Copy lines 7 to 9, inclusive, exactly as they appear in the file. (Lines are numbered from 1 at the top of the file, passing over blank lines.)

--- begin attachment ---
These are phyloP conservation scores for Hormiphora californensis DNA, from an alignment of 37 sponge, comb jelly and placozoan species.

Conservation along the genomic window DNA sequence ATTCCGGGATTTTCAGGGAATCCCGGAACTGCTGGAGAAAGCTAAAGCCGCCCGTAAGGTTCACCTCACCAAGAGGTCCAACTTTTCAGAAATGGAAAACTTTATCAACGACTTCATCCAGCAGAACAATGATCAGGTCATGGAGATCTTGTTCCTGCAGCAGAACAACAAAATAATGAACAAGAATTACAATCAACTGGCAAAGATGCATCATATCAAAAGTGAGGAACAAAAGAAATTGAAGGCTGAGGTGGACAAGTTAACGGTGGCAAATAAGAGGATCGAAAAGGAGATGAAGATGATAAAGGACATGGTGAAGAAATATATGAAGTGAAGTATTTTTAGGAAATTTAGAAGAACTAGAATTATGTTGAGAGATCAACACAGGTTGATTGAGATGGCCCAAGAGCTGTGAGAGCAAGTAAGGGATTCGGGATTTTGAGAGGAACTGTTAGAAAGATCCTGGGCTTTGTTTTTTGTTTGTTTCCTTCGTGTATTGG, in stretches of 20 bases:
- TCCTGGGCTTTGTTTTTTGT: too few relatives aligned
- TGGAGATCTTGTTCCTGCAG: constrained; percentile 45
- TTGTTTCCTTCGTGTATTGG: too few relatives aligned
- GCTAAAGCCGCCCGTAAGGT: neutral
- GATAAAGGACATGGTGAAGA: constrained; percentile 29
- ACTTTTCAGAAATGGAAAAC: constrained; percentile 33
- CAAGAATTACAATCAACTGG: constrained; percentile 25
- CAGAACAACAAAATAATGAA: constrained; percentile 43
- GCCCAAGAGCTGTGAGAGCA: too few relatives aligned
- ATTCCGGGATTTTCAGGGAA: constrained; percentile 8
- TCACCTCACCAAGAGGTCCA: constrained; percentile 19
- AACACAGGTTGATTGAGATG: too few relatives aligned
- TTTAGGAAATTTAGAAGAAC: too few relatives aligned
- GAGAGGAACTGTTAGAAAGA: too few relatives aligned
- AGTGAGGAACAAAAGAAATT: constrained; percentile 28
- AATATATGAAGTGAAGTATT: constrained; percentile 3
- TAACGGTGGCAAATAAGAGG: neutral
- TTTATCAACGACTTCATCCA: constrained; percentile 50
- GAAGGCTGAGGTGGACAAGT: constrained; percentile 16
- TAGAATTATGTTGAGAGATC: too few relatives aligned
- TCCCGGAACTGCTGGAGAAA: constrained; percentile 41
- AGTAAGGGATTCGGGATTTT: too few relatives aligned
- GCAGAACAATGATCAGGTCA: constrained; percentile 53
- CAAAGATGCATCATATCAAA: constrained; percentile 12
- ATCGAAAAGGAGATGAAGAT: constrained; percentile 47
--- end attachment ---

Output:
- GATAAAGGACATGGTGAAGA: constrained; percentile 29
- ACTTTTCAGAAATGGAAAAC: constrained; percentile 33
- CAAGAATTACAATCAACTGG: constrained; percentile 25